Facebook Faaeseiga Siu
Prosecutors say that 21-year-old Faaeseiga Siu was wasted when he came back to his buddies' apartment in Auburn on the night of April 30. Soon afterward, Siu's friends say they heard him having sex in one of the rooms. They say they didn't know until after he was done that the girl he was having sex with was a 17-year-old with Down's syndrome.
"Siu denied having sex with [the girl]," the detective wrote on May 10. "Siu then left out a bedroom window and has not been seen since."
Siu was arrested the following day, May 11, and remains jailed on a single charge of third-degree rape.
Prosecutors [maintain that] the girl, because of her condition, was unable to consent to sex with Siu.
Here's what Washington law says about sex with developmentally disabled people.
(1) A person is guilty of rape in the second degree when, under circumstances not constituting rape in the first degree, the person engages in sexual intercourse with another person:
(a) By forcible compulsion;
(b) When the victim is incapable of consent by reason of being physically helpless or mentally incapacitated;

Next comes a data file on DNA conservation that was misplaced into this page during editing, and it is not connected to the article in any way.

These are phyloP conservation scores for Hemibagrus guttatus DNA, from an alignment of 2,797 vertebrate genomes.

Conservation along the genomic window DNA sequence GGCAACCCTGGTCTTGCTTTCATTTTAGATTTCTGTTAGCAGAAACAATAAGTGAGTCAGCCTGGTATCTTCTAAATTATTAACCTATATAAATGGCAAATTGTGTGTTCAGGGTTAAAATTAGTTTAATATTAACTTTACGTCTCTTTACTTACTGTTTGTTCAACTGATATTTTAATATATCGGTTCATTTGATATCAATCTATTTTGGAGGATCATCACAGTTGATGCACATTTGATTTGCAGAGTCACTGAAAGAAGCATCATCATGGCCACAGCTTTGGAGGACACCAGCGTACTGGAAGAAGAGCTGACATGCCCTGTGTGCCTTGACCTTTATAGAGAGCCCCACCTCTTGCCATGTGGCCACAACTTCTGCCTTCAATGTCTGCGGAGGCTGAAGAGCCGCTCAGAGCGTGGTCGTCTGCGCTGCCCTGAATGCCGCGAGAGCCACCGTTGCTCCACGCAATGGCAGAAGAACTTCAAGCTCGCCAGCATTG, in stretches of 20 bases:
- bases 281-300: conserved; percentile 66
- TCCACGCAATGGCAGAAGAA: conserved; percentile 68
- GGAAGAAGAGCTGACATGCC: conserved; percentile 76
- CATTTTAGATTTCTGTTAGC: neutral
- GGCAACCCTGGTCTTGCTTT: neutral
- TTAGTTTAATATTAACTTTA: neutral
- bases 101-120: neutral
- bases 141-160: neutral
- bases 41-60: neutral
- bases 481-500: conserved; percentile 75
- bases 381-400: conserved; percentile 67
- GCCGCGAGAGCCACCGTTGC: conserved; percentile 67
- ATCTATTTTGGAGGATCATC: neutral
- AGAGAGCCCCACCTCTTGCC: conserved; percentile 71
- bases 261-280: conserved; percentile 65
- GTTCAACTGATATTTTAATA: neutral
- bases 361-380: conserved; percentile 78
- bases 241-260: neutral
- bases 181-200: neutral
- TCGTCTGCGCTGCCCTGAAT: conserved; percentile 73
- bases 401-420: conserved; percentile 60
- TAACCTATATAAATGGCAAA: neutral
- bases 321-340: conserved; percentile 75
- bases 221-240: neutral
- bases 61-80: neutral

(c) When the victim is a person with a developmental disability and the perpetrator is a person who is not married to the victim and who:
(i) Has supervisory authority over the victim; or
(ii) Was providing transportation, within the course of his or her employment, to the victim at the time of the offense;
(d) When the perpetrator is a health care provider, the victim is a client or patient, and the sexual intercourse occurs during a treatment session, consultation, interview, or examination. It is an affirmative defense that the defendant must prove by a preponderance of the evidence that the client or patient consented to the sexual intercourse with the knowledge that the sexual intercourse was not for the purpose of treatment;
(e) When the victim is a resident of a facility for persons with a mental disorder or chemical dependency and the perpetrator is a person who is not married to the victim and has supervisory authority over the victim; or
(f) When the victim is a frail elder or vulnerable adult and the perpetrator is a person who is not married to the victim and who:
(i) Has a significant relationship with the victim; or
(ii) Was providing transportation, within the course of his or her employment, to the victim at the time of the offense.
(2) Rape in the second degree is a class A felony.